The story starts with Leon Seronga, one of the main characters, telling of his childhood on the then wild plains of Botswana. He is now a grown ex-military man from a group known as the Brush Vipers. This group was formed to aid a group of revolutionists in their successful attempt to overthrow foreign and oppressive rulers, and turn the country into an entirely independent, democratic nation.
After the revolution is complete, the new government, who no longer sees a use for them, abandons the group. Several years later, the group is called back together by its commander, Seronga. This time, they aren't aiding a political movement; it's an economic and religious movement being headed by Dhamballa, a man who believes he is the Vodun snake god incarnate. Vodun is the traditional name for what is commonly known as Voodoo.
The Brush Vipers are used as a defensive weapon, to aid and protect Dhamballa and the Vodunist movement. Their first move was to kidnap a Catholic priest in an attempt to force the missionaries and the church itself out of Africa in an effort to restore Botswana to its native religious roots.
Meanwhile, Op-Center, a group formed within the U.S. Government to intercept messages and thwart plots against the United States and avert international disasters, hears of the growing crisis from Mr. Kline, a Vatican Security Force officer. Mr. Kline calls in an attempt to get Op-Center to help.
Back in Botswana, Leon has taken Father Bradbury, his captive, to Dhamballa. The trek took them across the plains and into the swamplands to a compound manned by ex-Brush Vipers, and built to protect Dhamballa.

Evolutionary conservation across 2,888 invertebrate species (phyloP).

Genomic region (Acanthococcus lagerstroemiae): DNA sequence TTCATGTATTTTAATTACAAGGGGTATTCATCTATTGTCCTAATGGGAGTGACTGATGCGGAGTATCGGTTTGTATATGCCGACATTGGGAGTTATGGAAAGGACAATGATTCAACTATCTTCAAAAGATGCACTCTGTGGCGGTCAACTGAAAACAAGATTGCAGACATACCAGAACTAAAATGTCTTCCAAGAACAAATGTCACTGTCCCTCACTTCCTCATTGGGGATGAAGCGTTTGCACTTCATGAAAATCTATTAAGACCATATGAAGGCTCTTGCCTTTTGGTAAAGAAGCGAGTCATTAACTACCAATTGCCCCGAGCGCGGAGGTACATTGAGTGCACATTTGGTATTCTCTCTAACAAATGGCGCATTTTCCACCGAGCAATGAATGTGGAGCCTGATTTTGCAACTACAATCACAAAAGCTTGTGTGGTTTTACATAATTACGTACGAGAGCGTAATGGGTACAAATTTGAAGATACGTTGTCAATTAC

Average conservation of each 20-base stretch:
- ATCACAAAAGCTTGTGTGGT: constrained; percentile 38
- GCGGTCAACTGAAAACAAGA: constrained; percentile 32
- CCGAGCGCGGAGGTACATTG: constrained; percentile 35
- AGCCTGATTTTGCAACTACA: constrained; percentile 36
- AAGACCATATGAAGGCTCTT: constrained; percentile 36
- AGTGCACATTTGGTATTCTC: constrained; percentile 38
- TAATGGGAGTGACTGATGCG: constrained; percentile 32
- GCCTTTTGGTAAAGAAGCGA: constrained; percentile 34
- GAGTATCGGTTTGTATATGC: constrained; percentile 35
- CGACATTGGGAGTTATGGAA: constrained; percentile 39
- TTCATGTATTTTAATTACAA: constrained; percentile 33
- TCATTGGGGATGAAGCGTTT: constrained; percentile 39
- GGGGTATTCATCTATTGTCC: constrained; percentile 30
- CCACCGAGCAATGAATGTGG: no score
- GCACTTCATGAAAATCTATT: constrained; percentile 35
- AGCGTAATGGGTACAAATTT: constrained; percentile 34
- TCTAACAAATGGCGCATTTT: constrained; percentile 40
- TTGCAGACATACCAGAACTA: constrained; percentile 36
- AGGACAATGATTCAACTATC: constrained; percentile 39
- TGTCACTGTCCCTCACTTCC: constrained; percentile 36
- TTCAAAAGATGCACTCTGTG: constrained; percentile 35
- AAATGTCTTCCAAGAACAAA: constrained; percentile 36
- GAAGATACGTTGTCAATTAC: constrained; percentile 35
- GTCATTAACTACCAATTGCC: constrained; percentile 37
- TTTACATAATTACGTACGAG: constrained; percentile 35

Dhamballa is a relatively young man, and very soft-spoken, but his voice is firm and he has an air of confidence that makes people a little uneasy. Dhamballa deprives Father Bradbury of sleep, food and water to try to get him to send the other field missionaries to Gaborone, Botswana's capitol.
Back at Op-Center, the team working there, Hood, Rodgers, Herb, and others, plus Mr. Kline, are trying to solve the problem, either politically or forcefully. They believe Albert Beaduin, a gun manufacturer and suspected international arms dealer, and Henry Genet, a diamond merchant, are funding and are behind the turmoil in Botswana in an effort to get rich. One is suspected of trying to supply arms to both sides, and the other will corner Botswana's diamond market during the infighting. They are both hoping to increase their global influence.
Their one minor problem in moving on Dhamballa forcefully, though: Op-Center had their military force cut by a Senate Oversight Committee, after a fiasco during a recent U.N. hostage crisis in NYC.
The Vatican has a force on call from the Spanish military, and the group is roughly the equivalent of Army Rangers or Navy SEALS. They're called into action. In a public show of support, the Vatican also sends an American bishop to take over Father Bradbury's position. The bishop is killed upon his arrival, forcing Op-Center to work outside their set parameters. They send in Aideen Marley, an Op-Center operative, to join the Spanish in the hunt to find Dhamballa and Leon. Unfortunately, the Spanish are killed after a botched raid on Dhamballa's compound.
Aideen meets Leon and goes with him, after gaining his trust and ensuring him she is their to aid him and his cause. The Botswanan military is going to forcefully put down any uprising that may threaten the new democracy. Aideen meets Dhamballa and tells him of the offensive forces that are pursuing him. Leon orders Dhamballa to leave, in an attempt to keep the religion alive. Father Bradbury, while food and sleep deprived, is able to move and leaves with Aideen while Dhamballa leaves in the opposite direction. Minutes later the Botswanan military arrives and Leon commits suicide, dying for their cause and giving the Botswanans someone to blame the uprising on. Father Bradbury and his missionaries return to their work, and another crisis is averted.
I enjoyed this book; but not as much as Tom Clancy's other books. The plot, characters, and settings were all extremely vivid and colorful.
If I were to recommend this book to someone, it would be to anyone who has read other Tom Clancy books. It was extremely hard to put down. I would rate this book as a 7 out